Unique device identities are at the core of all computer security systems. Just as important is that each unique identity cannot be copied, because once copied they can be used illegitimately. Unique device IDs are used to ensure that communications are directed to the correct device. And they also provide the ability to encrypt communication – an essential component for security of data in motion. Any device with a programmable ID can be cloned. The only way to limit this is to perform the programming as soon after fabrication as possible. However, programmable IDs still leave open a window of opportunity for misuse and add extra steps to the manufacturing process.
The number of IoT devices is expected to proliferate to nearly 50 billion by 2020. Each one needs security, most likely provided by an on-chip identifier. What if each device could contain a unique ID automatically, right at the point of manufacture, that could be used as the basis of a security system? This is the premise behind a Physical Unclonable Function (PUF).
As we know, there are minute variations in silicon chips due to manufacturing processes. Intrinsic ID, a software and hardware IP provider, has examined the wide range of techniques available to capture a repeatable yet unique ID from ICs. Eschewing methods that required analog circuity, the addition of special layers or the use of special processes, they settled on SRAM bit cell initialization states. Practically every IoT chip has SRAM and an embedded processor. Every SRAM bit cell will initialize to a 1 or a 0 depending on the precise threshold voltages of its transistors. It’s worth noting that some bit cells will fall within a range where the initialization state is not predictable, but there are methods to avoid or correct for these specific cells.
When the chip is powered off there is no trace of the unique ID left by a range of SRAM cells (volatile memory); as well, the unique ID is generated on demand and never stored. To date, analysis by security labs and customers have not been able to reveal any weaknesses in their system. Through a process called enrollment a PUF key is generated. This is used to create a public and private key for data exchange with external systems.
Small blocks of SRAM can be used to create 128-bit or 256-bit keys. Intrinsic ID has performed reliability testing over a wide range of conditions and also has done aging analysis to guarantee a lifespan of 25 years. Intrinsic ID’s PUF has been qualified for automotive, industrial and military uses through their work with customers and partners. Just as importantly, this IP’s unique operational invariance across technology nodes and fabs makes designer’s jobs easier.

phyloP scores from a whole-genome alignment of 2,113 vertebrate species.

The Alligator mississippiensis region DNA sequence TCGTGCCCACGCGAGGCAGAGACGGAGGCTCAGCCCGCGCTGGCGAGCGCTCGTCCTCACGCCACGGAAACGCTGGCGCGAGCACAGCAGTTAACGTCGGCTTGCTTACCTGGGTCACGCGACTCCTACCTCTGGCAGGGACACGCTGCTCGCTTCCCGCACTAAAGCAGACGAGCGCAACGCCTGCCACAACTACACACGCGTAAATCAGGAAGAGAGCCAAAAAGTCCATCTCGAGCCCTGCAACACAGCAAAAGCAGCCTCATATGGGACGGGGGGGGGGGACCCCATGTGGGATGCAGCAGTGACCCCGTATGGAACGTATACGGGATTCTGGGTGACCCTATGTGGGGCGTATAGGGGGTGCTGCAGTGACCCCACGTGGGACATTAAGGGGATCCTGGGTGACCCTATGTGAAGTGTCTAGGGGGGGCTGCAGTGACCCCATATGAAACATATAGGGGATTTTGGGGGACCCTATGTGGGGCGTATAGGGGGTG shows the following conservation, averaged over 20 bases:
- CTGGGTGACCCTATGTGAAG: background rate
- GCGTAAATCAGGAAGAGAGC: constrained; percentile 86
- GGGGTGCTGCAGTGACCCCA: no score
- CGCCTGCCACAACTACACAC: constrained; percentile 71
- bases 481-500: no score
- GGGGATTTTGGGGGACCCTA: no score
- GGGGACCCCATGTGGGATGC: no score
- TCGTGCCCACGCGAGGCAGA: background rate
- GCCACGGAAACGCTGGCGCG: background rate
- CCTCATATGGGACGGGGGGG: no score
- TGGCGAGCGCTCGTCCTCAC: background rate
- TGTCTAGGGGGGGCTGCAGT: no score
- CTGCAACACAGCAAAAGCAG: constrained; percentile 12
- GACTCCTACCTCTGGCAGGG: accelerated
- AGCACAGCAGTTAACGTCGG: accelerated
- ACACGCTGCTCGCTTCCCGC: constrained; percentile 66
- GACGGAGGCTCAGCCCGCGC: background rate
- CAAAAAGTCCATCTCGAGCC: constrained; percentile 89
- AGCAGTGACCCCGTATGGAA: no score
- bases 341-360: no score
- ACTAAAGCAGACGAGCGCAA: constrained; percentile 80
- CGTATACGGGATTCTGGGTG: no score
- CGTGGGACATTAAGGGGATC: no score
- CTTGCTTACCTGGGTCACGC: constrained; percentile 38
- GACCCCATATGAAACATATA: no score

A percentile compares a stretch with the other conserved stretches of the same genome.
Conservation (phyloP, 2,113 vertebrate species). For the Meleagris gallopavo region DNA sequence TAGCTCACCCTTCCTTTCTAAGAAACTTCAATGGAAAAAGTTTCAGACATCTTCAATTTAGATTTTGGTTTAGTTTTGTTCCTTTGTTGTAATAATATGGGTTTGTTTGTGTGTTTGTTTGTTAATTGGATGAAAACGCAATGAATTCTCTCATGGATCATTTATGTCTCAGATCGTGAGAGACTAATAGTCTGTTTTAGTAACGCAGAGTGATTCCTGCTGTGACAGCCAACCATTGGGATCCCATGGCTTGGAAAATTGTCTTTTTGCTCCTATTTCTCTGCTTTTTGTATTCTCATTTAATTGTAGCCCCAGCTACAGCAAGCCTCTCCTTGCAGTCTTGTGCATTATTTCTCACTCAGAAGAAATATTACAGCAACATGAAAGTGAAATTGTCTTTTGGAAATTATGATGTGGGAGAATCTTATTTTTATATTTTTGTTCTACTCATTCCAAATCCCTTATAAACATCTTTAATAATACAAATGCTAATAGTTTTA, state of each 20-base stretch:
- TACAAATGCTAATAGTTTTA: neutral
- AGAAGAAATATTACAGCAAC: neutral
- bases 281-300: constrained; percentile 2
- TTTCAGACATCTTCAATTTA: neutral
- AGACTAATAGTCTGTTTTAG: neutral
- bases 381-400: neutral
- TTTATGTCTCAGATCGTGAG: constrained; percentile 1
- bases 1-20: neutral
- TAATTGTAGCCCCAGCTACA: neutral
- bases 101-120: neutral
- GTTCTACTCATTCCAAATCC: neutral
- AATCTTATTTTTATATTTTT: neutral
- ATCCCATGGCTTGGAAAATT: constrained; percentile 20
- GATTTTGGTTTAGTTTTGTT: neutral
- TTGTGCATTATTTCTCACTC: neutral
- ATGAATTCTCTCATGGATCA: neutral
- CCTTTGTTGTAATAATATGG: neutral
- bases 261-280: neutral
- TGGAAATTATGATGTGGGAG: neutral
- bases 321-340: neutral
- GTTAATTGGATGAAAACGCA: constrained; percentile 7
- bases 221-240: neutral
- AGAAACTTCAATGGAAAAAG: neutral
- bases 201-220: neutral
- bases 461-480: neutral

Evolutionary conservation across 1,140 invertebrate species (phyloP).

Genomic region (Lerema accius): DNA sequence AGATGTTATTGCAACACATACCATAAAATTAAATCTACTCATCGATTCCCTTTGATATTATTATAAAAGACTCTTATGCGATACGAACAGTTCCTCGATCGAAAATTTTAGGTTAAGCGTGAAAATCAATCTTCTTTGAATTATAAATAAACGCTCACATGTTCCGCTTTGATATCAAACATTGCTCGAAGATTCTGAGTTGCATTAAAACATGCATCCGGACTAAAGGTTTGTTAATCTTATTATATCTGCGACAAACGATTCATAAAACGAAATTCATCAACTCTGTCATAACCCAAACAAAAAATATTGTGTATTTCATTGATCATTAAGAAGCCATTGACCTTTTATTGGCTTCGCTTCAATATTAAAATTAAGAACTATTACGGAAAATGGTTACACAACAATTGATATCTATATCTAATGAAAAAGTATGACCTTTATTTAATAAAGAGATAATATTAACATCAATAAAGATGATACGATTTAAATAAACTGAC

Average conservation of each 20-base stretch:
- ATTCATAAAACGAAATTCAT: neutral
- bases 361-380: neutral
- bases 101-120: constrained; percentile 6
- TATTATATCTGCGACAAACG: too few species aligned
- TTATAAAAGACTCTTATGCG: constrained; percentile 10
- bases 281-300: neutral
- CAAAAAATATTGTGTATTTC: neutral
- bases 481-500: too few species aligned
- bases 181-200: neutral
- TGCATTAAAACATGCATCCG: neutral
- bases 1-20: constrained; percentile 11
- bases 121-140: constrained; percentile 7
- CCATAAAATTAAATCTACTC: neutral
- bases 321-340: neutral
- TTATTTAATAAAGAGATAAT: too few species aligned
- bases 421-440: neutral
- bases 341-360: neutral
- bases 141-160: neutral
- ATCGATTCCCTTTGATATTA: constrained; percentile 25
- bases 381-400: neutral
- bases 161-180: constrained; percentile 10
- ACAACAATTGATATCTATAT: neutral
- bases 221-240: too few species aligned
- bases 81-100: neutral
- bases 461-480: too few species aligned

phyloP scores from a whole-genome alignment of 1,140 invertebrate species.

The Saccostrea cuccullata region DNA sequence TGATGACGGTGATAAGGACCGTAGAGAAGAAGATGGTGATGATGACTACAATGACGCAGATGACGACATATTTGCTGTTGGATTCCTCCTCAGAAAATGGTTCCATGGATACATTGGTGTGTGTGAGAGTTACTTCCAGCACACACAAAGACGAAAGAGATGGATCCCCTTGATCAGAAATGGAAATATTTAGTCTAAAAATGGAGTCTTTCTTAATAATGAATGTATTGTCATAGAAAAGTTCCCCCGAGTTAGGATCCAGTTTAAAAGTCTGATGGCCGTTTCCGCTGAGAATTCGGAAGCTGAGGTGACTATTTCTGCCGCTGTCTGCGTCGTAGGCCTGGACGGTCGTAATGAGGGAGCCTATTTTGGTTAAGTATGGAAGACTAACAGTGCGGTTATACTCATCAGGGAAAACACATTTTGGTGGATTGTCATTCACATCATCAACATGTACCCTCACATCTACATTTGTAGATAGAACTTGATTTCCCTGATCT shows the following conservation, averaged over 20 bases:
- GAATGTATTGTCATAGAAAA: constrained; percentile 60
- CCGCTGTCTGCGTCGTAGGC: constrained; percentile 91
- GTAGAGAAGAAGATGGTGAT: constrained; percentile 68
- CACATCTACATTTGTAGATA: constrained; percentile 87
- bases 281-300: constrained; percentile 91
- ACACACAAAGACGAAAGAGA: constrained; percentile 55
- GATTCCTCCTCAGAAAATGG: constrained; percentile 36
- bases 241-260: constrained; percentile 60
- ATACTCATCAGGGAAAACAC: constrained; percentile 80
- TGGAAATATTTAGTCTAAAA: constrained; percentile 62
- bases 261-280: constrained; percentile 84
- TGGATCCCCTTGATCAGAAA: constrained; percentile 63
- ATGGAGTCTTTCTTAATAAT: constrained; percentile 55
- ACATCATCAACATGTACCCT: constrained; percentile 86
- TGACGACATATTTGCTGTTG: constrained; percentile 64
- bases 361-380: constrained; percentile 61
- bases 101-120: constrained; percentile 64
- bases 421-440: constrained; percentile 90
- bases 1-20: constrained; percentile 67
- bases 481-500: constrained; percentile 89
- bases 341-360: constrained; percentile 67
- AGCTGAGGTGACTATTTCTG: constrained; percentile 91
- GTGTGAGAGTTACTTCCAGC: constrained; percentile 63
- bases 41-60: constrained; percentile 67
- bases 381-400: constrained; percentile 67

The SRAM-based PUF from Intrinsic ID can be implemented with a small uninitialized SRAM block on chip and either an RTL IP block or embedded code that runs on chip; both approaches would need to have a proper security perimeter implemented. Intrinsic ID’s solution has gained excellent traction through a number of their customers and partners. Invensense created their TrustedSensor concept using this PUF. NXP offers SRAM PUF in its LPC and i.MX platforms for secure microcontrollers. Synopsys Designware uses SRAM PUF in their ARC EM Architecture for ultralow power embedded processors. Intel, Microchip, Renesas and Samsung also offer products that utilize SRAM PUF.
Intrinsic ID has written a white paper that is available on their website that goes into greater detail on the technology of their SRAM PUF. Unique unclonable keys are an absolute necessity for the profitable proliferation of the IoT. With this technology, devices used for personal or commercial applications are secure from hacking and data interception. It is easy to implement SRAM PUF without the need for special processes or dependence on analog IP. In closing I’ll say it’s nice to finally write an article about how process variation can serve a beneficial purpose.Share this post via: